var parent = new

var perRequestContainer =
new CompositionContainer(perRequestCatalog, parent);

Now you will get the expected behavior, since the sets do
not overlap.

Shaping it

Then it comes to how to expose it. We’re exploring a number
of ways. First, let’s break it in three correlated APIs:

  1. Filter the catalog based on a predicate – method name?
  2. Hold the true set and the false set – type name?
  3. Expose the false set – property name?

For the first, we are considering: Catalog.Filter,
.Partition and .Where. Remember, there’s no clear winner, all options have
drawbacks. Filter does not convey that the result is two sets. Partition is
quite mathematical, and may not elude that it can also be used for pure
filtering scenarios. Where brings the mental model of Linq, but doesn’t return
IEnumerable<> so it may be abusing the mental model.

For the second, we’ve been debating over FilteredCatalog, PartitionedCatalog,
Tuple<Catalog,Catalog>,  and
PairedCatalog. Note that the result of the aforementioned method is itself a
catalog, but a catalog with “extra” information, the false set.

Finally, for the false set we have considered a property
like Complement, PartsNotFiltered, DisjointSet.

Hard! How would you design it?


Comments (6)

  1. rjperes says:

    The FilteredCatalog link is wrong!

  2. Marc Jacobi says:

    Isn't the problem the fact that the exports of both the parent and child catalogs are returned (IControler example)? I mean, why not allow a catalog to perform a function on whether or not to pass on the request to the parent catalog (skip-when-found, merge-results-no doubles, defer-to-parent etc)?

    In my view it is all you need. If I would be able to set the behavior of passing requests to parent catalogs/containers then I think you have a nice solution.

    I once wrote a service container framework that did the same thing and I was able to use in a composite application to great success (each module got its own container and parented an application wide container).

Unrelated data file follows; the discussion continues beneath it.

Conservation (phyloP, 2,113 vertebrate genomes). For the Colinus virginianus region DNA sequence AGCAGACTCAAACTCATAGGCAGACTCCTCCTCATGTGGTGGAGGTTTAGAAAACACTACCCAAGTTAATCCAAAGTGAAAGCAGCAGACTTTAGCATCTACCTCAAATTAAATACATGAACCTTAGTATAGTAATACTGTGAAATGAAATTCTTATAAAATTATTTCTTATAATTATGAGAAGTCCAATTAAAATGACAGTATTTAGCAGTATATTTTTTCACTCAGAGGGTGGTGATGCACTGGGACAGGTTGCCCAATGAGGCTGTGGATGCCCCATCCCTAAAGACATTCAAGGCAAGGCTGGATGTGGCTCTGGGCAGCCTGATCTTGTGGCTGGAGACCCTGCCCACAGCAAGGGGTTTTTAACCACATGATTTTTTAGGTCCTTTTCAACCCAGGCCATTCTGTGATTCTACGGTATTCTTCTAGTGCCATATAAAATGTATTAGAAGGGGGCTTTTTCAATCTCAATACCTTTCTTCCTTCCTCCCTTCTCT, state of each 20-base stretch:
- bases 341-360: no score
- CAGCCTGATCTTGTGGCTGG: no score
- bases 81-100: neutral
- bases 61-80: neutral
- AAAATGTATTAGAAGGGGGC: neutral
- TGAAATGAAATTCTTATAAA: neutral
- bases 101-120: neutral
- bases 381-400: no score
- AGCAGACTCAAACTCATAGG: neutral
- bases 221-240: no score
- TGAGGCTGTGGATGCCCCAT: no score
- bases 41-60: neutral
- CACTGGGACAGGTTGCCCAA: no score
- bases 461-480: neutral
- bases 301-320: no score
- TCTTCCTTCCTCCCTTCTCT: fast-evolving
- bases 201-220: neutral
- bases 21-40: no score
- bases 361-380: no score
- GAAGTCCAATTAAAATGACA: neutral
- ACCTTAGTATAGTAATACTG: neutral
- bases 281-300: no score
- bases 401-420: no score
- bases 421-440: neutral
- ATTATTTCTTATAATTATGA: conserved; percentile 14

Hope it helps.

  3. Chris says:

    What about an overload on DirectoryCatalog / Assembly catalog that lets you pass Predicate<PartDefinition> typeSelector and / or typeExcluder ??

    Maybe not part definition, but something that makes it fairly easy to query the part and see if you want it in the catalog.

    DirectoryCatalog app = new DirectoryCatalog("bin",typeSelector: x => {

     if(x.HasContract<IController>()) {

         return false;


     if(x.Metadata.ContainsKey["Request"])) {

          return false;


      return true;


    DirectoryCatalog request = new DirectoryCatalog("bin",typeSelector: x => app.Parts.Contains(x) == false);


    DirectoryCatalog all = new DirectoryCatalog("bin");

    ComposablePartCatalog[] catalogs = all.Split(x => x.Metadata.ContainsKey("request"));

    Pair or Tuple is probably equally as good as []

    Not sure what it would be like calling split on a shared container instance every web request though…

    >>The last bullet leads to an important compromise: hierarchy must be established in a way that the >>depth means shorter lifetime.

    If we make that assumption shouldn't we be able to assume that any parts in parent that are CreationPolicy.NonShared can resolve dependencies using the child container?

    That would /really/ help

  4. hammett says:

    @rjperes, fixed

    @Marc, this is certainly an option, but seems more complex and with more hairy implications for edge-cases.

    @Chris, Split is interesting. will bring this up! thanks. WRT to NonShared being able to use child containers, actually not. You can have a Shared depending on a NonShared which would depend on component that will go away before the parent.

  5. Morten Mertner says:

    I'd second both the Predicate on the catalog constructor and the Split option.

    Maybe you could introduce a CompartmentCatalog as a companion to the AggregateCatalog – but instead of aggregating it separates based on some criteria:

    var all = new DirectoryCatalog( "." );

    var catalogs = new CompartmentCatalog( all, new Compartment( "controllers", <predicate to select> ), new Compartment( "plugins", <another predicate ), … );

    Naming the compartments might not be needed or beneficial, but does provide a mechanism for referencing each compartment. Also not sure if having multiple compartments is a useful addition.

  6. Andrey says:

    My few cents 🙂

    1. DirectoryCatalog(folder, predicate) means you have to go over all the types within each assembly in the folder every time an instance of DirectoryCatalog is instantiated? Not good. I believe the FilteredCatalogs are the way to go. Traverse the assemblies once and then expose the different views of the whole set.

    2. var catalogPair = catalog.Where( component -> component.Exports<IController>()) assumes I want to split the catalog into 2 parts, why? Not good. I personally want 3 parts/levels for my app: shell, document, view.